The purpose of brains is to make movement. A brain has to identify what is going on in the environment and in its attached body and generate movements to stay alive and procreate to keep the species going. Movements of a person, which includes speech, are all that other people know of another person. The repertoire of movements that people can make is very broad, and even most ordinary movements are complex. Eating and dressing, for example, involve multiple body parts making a series of coordinated multi-joint movements. The movements of highly skilled athletes and musicians are so well tuned that most persons cannot match them. These complex movements that form the behaviour of everyday life are praxis movements. Their failure is apraxia. To call such a failure apraxia, of course, requires that the deficit cannot be explained by a more basic abnormality such as weakness, sensory loss, ataxia or aphasia. The range of capability of the brain to make movement is so large that there can be many types of failures. This has generated different classification schemes with a variety of different terms, sometimes with the same term meaning something else in a different classification.

The book by Goldenberg on apraxia contains a comprehensive description of different manifestations of apraxia and addresses the different classifications. Chapters 6 through 14 deal with topics such as imitation, body part specificity, and use of single tools. Chapters 1 to 5 give the historical background and set the stage for the rest of the book. I found the historical part particularly interesting, both as relates to apraxia but also ideas as to how the brain works.

While there were some historical precedents, the first well described cases of apraxia and pathological explanation were from Hugo Liepmann from 1900 to 1908 (Fig. 1). On the basis of detailed clinical assessment, Liepmann predicted brain lesions that were subsequently verified. After a series of cases, he came up with a theory of praxis and a classification of apraxia that arose from that theory. The movement formula was generated in the region of the occipital and parietal cortices and kinetic memories were in the region of the motor cortex, and movement was generated by a signal from posterior to anterior. Damage in the posterior region produced ideational apraxia, in the anterior region, limb-kinetic apraxia, and damage to the connection between them, ideo-kinetic apraxia. Similar ideas were coming from the early studies of aphasia such as those of Wernicke. Manuscripts of the day included diagrams with relevant brain regions and their connections. This all seemed rather successful until the attack from a distinguished series of British neurologists that reached its peak with Henry Head.

Figure1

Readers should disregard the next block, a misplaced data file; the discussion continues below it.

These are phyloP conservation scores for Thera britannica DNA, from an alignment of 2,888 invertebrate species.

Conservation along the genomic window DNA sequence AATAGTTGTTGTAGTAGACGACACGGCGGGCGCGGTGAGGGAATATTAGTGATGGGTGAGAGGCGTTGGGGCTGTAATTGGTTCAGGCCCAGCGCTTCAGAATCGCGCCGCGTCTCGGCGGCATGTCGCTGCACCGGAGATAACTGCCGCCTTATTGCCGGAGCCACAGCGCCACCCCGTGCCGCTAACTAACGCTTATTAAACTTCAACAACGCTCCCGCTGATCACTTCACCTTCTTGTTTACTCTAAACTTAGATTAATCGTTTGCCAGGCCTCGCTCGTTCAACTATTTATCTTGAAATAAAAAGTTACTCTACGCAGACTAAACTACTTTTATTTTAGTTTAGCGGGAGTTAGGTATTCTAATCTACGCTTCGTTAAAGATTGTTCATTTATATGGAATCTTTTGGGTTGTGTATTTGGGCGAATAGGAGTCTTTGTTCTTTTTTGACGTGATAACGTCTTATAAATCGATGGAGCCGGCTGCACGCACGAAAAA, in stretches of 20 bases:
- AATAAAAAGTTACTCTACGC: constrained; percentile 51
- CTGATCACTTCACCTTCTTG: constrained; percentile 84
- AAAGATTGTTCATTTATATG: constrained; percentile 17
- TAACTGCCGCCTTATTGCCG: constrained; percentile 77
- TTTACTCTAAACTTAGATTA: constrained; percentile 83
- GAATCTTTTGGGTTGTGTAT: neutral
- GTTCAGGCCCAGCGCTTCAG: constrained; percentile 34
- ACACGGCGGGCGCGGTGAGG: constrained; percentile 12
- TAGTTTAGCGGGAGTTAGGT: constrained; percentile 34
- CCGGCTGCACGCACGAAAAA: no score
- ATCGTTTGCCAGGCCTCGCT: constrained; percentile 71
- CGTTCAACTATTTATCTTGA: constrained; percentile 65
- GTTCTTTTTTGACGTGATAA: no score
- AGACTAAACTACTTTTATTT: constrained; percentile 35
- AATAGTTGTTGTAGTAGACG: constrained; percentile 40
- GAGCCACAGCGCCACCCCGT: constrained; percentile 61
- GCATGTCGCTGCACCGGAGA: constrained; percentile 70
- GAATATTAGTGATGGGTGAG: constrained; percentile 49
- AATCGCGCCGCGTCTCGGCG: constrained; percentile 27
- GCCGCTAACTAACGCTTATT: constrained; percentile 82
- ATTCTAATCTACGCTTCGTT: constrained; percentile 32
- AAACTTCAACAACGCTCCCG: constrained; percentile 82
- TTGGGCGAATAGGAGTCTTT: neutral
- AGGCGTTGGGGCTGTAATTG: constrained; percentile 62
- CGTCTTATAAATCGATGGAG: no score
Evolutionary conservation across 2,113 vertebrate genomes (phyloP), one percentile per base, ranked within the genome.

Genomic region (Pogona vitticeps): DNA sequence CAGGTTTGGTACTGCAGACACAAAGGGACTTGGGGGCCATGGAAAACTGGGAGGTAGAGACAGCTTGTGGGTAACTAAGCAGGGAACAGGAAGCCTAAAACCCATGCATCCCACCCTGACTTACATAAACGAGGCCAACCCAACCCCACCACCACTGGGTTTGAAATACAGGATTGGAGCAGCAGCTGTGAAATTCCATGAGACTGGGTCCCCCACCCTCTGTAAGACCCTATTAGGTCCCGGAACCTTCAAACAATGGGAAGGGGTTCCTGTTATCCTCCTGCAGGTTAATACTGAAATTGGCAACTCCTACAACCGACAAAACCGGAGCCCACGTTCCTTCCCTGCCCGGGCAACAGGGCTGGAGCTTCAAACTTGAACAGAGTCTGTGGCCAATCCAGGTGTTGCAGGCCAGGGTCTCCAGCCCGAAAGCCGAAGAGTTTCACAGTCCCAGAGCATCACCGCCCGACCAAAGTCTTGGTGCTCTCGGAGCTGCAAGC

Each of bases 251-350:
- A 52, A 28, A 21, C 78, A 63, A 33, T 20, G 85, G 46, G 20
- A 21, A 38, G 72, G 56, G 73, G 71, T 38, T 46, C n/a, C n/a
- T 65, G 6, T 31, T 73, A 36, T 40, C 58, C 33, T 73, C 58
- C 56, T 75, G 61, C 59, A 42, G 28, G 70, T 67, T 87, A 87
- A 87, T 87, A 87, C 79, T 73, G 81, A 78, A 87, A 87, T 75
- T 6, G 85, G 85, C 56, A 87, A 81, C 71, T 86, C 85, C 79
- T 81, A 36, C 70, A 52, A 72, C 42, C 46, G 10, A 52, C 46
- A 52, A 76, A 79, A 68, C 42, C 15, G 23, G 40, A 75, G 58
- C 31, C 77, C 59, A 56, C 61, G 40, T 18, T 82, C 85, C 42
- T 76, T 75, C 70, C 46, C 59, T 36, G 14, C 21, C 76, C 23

Head’s frontal attack on the ‘diagram makers’ came in the Hughlings Jackson Lecture for 1920, mainly dealing with aphasia, published in Brain in 1921 (Head, 1921). I looked back at that paper, and some quotations from that lecture make clear the strong feelings that he had.‘Bastian published his well-known paper in 1869 which had such an evil influence on the subsequent course of the discussion. He started from the a priori assumption that we think in words, and that words are revived in the cerebral hemispheres as remembered sounds. He talked of lesions of special fibres and centres, and set the points on the catastrophic road to schemas and diagrams.No one could write on aphasia without producing a new diagram of centres and the paths between them. Each author twisted the clinical facts to suit the lesions he had deduced from his pet schema.

Figure 1

The ‘imperial counselor’ was one of the first patients with apraxia to be described by Liepmann.When asked to pour water from a jug into a glass, the man’s left hand duly picked up the jug in order to pour, but the right hand interfered with the action, moving the empty glass to the mouth instead. The left hand then followed the right, bringing the jug to the mouth too. Reproduced from Liepmann, H., Das Krankheitsbild der Apraxie (motorische Asymbolie) auf Grund eines Falles von einseitiger Apraxie,Monatschrift für Psychiatrie und Neurologie, 8, p. 34 © 1900, Karger, with permission.

How far the writers of this period were compelled to lop and twist the clinical facts to fit the procrustian bed of their hypothetical conceptions is shown by the famous case published by Wernicke in 1903 as “A Case of Isolated Agraphia”.’

Head strongly supported the ideas of Jackson in this lecture with the notion of higher and lower levels of brain function, but that the brain was functioning holistically. It was not possible to identify brain centres for specific functions.‘We know that speech can be affected by destruction of the substance of the brain, but this does not show that “the faculty of speech” is localized in any area of the cortex. We should as soon expect a special centre for eating as for speech; both are complex acts which do not correspond to any specific group of functions. No lesion, however local, can affect speech and speech only.’